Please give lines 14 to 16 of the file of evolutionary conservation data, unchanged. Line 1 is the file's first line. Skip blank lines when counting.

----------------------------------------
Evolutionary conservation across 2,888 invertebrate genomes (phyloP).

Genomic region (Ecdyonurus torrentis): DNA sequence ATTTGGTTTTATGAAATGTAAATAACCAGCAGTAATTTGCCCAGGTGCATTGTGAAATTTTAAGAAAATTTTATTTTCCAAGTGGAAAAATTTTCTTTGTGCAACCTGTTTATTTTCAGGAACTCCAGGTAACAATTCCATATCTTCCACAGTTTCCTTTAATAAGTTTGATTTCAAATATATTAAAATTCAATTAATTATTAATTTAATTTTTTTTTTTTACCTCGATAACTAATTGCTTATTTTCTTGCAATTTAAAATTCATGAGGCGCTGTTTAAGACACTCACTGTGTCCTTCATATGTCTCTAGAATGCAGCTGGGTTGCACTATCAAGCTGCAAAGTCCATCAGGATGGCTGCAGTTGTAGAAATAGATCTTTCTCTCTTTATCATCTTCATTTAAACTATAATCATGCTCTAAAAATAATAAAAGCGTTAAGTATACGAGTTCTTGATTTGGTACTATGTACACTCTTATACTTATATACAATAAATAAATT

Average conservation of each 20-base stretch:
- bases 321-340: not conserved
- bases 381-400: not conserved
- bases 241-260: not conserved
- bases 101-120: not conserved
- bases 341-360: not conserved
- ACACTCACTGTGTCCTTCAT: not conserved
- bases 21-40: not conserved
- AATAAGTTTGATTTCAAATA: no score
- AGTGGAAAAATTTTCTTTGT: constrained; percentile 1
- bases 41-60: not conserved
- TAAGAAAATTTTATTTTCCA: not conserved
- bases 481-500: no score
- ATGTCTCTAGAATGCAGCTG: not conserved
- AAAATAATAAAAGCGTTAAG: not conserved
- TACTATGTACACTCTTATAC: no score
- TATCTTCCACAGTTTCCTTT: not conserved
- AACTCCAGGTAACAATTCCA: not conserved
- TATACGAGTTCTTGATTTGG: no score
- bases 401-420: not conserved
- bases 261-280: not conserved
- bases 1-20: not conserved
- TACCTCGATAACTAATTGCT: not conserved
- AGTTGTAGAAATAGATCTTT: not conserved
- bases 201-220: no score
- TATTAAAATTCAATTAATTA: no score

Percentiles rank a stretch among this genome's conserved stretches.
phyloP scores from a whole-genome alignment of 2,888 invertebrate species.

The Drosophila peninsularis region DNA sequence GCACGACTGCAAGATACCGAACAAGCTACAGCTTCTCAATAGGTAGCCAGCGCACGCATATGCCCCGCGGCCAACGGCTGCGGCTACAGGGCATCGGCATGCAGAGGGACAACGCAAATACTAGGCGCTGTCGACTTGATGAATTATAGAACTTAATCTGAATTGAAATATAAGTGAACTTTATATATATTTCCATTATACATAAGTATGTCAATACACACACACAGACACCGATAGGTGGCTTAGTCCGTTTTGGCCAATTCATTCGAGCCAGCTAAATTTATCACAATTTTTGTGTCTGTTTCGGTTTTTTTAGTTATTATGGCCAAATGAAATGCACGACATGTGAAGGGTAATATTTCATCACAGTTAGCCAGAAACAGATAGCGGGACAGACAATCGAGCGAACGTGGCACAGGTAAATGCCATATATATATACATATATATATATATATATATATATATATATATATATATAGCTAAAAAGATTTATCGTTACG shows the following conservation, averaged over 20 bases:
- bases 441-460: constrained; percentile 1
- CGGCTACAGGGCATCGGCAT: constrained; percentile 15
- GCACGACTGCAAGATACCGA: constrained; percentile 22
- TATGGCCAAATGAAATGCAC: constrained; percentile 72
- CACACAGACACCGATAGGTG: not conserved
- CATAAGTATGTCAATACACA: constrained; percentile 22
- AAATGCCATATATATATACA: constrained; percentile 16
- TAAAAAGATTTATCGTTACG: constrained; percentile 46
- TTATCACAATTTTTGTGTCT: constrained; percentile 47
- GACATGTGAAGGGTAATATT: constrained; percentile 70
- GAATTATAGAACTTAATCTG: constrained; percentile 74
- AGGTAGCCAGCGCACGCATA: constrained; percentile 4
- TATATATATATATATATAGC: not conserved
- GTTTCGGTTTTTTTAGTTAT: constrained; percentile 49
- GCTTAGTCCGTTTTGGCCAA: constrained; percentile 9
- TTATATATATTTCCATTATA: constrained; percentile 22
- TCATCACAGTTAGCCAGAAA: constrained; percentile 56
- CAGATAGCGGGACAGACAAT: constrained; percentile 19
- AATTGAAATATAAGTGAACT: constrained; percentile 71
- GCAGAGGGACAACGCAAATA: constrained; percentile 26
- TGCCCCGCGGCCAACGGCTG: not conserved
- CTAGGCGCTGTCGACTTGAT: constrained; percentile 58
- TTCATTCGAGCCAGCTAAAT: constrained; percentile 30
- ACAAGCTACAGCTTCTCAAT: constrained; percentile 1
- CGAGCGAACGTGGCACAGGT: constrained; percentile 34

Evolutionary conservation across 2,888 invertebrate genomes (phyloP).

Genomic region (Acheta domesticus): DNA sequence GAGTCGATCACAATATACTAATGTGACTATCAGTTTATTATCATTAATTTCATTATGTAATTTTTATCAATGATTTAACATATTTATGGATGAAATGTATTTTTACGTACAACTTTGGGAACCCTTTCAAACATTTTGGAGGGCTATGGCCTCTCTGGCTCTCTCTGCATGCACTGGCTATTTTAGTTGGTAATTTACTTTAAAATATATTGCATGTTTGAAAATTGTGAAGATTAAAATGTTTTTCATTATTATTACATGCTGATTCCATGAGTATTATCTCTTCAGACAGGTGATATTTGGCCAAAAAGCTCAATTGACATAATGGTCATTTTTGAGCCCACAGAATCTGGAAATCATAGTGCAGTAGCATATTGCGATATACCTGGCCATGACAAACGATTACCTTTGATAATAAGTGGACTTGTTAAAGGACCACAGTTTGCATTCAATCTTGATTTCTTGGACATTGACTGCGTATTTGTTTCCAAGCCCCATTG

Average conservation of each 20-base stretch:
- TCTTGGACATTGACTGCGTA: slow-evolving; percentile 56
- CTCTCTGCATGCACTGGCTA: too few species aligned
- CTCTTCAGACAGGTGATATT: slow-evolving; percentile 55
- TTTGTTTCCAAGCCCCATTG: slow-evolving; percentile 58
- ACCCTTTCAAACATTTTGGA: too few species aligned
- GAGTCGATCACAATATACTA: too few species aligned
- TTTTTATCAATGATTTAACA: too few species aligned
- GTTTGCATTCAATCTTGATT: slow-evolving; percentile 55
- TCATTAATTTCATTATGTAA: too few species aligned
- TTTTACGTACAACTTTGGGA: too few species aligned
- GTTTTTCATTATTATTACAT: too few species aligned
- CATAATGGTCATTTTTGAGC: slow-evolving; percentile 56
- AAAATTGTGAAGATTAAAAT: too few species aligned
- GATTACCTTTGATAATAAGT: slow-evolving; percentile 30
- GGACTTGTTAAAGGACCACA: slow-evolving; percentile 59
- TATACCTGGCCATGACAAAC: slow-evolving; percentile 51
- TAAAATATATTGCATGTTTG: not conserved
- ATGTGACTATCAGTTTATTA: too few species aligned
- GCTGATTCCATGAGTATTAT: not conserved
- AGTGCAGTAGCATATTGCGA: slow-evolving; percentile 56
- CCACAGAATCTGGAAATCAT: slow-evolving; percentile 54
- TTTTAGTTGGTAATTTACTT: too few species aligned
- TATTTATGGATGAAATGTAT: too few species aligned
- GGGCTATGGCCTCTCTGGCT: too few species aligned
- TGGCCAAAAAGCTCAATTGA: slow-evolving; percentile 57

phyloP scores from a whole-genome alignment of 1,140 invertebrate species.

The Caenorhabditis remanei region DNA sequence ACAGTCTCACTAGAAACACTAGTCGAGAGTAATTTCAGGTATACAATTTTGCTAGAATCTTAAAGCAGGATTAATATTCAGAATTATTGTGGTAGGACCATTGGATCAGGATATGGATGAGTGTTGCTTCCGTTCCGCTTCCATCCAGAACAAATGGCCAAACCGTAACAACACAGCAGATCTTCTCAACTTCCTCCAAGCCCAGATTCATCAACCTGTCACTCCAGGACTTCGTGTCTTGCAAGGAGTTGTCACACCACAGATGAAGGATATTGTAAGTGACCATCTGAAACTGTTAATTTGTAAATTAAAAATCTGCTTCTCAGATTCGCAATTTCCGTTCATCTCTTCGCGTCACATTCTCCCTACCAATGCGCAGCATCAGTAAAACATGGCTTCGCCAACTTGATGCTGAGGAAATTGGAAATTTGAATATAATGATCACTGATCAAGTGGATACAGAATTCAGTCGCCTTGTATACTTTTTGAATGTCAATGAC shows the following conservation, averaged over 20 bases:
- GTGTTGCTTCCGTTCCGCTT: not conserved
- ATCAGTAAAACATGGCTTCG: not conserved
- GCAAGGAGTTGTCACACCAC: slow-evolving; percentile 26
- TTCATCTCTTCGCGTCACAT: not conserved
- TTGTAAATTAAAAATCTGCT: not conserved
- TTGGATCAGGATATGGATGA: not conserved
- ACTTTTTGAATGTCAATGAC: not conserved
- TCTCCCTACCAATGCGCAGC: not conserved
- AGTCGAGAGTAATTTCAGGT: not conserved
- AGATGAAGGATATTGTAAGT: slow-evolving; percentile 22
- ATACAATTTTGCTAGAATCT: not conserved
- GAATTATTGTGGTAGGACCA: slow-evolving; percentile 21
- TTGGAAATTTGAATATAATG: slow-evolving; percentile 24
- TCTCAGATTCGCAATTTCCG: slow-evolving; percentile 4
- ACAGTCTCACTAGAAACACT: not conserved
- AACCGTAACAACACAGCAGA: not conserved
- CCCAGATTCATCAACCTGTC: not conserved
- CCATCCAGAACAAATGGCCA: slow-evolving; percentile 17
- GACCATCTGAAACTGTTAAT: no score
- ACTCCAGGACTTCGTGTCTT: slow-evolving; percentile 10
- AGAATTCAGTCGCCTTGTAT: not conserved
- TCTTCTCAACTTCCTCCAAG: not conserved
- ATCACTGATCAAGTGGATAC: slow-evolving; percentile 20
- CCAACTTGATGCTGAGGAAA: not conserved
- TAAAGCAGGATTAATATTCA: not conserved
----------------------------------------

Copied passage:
- TAAGAAAATTTTATTTTCCA: not conserved
- bases 481-500: no score
- ATGTCTCTAGAATGCAGCTG: not conserved